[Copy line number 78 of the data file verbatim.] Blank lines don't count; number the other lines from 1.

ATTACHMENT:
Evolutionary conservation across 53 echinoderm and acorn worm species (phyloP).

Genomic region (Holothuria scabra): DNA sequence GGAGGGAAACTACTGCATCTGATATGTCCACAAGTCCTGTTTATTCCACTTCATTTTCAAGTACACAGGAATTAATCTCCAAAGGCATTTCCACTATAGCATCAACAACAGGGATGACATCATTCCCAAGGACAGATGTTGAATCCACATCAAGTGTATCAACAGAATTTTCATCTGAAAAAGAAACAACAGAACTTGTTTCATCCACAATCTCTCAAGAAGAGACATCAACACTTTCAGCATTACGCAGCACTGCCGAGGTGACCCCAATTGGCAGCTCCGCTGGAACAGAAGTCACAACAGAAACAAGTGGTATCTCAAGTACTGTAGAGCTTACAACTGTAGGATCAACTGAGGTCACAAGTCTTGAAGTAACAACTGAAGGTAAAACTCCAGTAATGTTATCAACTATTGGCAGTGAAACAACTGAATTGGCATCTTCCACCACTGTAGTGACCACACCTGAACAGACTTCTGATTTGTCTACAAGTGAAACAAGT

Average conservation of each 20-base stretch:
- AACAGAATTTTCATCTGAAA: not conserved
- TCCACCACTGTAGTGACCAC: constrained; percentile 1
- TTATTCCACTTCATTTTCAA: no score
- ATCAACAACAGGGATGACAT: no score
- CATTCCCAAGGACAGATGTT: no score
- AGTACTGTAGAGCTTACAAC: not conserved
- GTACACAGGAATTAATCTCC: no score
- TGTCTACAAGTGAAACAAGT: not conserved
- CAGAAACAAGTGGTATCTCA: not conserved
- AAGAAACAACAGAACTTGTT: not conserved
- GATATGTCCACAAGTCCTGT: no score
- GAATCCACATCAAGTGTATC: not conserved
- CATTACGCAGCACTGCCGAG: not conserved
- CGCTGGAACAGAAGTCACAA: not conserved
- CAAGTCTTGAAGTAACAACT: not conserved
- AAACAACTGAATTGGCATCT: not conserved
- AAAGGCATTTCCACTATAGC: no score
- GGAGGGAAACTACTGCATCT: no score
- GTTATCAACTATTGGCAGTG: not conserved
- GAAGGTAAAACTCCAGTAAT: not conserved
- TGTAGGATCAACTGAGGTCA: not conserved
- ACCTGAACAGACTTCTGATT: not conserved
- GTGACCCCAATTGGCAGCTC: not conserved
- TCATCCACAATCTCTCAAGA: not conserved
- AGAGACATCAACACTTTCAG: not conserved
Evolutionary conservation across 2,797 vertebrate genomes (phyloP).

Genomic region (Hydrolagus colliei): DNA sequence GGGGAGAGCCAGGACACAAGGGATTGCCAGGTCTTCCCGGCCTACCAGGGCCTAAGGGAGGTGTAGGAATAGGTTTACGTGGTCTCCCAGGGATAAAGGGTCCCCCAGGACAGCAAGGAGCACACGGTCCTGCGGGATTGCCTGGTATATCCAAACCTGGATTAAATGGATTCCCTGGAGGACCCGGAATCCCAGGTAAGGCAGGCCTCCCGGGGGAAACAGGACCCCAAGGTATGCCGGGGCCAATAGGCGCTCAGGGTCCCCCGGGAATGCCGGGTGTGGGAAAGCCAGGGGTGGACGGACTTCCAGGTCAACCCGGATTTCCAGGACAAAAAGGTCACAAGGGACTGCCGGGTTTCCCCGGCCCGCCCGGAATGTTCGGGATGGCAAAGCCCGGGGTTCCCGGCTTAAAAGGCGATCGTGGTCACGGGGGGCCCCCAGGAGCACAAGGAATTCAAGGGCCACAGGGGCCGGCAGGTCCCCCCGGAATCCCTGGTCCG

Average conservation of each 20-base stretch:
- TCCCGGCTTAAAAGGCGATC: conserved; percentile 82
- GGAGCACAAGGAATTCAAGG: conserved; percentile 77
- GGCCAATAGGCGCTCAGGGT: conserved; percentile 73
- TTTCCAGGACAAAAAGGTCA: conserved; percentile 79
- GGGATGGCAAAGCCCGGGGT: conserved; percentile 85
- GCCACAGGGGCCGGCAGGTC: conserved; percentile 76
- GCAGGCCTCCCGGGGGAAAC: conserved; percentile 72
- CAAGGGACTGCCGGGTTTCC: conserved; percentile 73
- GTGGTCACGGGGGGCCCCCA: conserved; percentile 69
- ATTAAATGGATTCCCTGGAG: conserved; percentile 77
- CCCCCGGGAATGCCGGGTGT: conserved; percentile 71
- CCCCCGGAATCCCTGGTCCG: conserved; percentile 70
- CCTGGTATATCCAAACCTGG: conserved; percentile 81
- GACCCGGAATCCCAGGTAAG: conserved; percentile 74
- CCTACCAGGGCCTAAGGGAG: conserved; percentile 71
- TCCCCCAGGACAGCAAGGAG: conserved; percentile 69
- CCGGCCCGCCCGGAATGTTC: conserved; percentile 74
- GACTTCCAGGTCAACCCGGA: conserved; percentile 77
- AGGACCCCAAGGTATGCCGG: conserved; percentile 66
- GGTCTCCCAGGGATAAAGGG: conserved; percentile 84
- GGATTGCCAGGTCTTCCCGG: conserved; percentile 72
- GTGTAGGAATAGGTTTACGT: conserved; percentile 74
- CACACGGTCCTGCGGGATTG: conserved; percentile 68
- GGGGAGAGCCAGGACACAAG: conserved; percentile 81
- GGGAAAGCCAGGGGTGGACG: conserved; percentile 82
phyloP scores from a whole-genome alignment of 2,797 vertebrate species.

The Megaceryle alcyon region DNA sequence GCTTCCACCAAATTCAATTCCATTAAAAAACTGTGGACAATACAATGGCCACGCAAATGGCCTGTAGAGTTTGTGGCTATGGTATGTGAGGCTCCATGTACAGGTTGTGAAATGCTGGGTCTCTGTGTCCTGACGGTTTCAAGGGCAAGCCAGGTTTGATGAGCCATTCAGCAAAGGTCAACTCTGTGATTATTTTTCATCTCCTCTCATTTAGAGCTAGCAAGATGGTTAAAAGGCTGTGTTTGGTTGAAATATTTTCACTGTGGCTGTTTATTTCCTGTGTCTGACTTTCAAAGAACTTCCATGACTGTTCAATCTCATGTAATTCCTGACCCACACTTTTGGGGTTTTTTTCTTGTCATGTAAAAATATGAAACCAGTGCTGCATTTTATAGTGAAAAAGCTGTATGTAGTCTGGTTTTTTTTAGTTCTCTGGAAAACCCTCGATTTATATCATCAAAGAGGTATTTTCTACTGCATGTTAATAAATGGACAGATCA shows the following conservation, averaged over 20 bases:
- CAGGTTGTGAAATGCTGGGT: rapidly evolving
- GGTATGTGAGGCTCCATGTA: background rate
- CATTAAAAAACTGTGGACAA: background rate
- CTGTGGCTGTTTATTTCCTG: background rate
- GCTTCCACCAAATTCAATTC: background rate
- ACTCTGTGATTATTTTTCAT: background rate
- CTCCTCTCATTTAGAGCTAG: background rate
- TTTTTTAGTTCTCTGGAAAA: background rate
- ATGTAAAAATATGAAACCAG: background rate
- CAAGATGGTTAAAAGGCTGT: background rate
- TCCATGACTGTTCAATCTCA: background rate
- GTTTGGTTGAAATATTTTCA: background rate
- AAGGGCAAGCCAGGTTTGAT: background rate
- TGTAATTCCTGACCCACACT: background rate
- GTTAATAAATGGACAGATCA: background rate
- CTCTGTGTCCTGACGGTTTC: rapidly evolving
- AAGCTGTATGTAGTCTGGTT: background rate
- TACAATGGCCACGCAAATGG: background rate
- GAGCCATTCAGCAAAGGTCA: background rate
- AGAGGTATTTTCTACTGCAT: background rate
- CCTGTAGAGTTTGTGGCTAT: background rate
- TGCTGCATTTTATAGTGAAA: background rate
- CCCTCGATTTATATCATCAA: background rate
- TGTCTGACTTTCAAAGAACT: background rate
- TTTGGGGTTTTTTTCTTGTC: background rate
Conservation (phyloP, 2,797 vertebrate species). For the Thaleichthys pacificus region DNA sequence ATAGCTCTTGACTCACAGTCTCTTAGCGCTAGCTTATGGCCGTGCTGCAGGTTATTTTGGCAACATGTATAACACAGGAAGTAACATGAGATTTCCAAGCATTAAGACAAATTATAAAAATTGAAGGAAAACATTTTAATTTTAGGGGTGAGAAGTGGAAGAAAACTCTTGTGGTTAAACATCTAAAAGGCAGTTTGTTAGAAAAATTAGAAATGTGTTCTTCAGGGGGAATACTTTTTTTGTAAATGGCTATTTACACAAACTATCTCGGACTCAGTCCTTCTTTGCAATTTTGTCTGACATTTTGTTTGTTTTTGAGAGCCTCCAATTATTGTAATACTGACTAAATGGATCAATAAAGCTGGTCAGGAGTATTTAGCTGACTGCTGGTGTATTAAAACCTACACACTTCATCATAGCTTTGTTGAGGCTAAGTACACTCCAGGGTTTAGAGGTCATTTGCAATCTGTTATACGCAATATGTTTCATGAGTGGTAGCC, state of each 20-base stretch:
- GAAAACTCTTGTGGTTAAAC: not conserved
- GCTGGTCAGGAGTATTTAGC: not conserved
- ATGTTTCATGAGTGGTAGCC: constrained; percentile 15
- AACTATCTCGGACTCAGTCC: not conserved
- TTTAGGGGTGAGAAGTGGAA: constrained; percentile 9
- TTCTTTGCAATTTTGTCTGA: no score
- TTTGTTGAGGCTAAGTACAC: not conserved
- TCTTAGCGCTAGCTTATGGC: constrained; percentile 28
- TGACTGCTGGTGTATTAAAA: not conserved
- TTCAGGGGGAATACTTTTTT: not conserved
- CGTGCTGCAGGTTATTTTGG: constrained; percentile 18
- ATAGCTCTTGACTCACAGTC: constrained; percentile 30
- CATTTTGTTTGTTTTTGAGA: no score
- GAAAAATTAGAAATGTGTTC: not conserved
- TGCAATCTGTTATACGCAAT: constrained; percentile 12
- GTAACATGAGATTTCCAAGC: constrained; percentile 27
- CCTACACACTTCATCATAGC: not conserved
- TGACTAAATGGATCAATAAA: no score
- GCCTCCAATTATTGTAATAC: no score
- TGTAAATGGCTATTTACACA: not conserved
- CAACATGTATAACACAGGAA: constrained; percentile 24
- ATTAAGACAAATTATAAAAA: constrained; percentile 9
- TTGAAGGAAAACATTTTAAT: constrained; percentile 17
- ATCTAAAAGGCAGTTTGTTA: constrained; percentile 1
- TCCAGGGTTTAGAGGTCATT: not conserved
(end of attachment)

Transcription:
- AGAGGTATTTTCTACTGCAT: background rate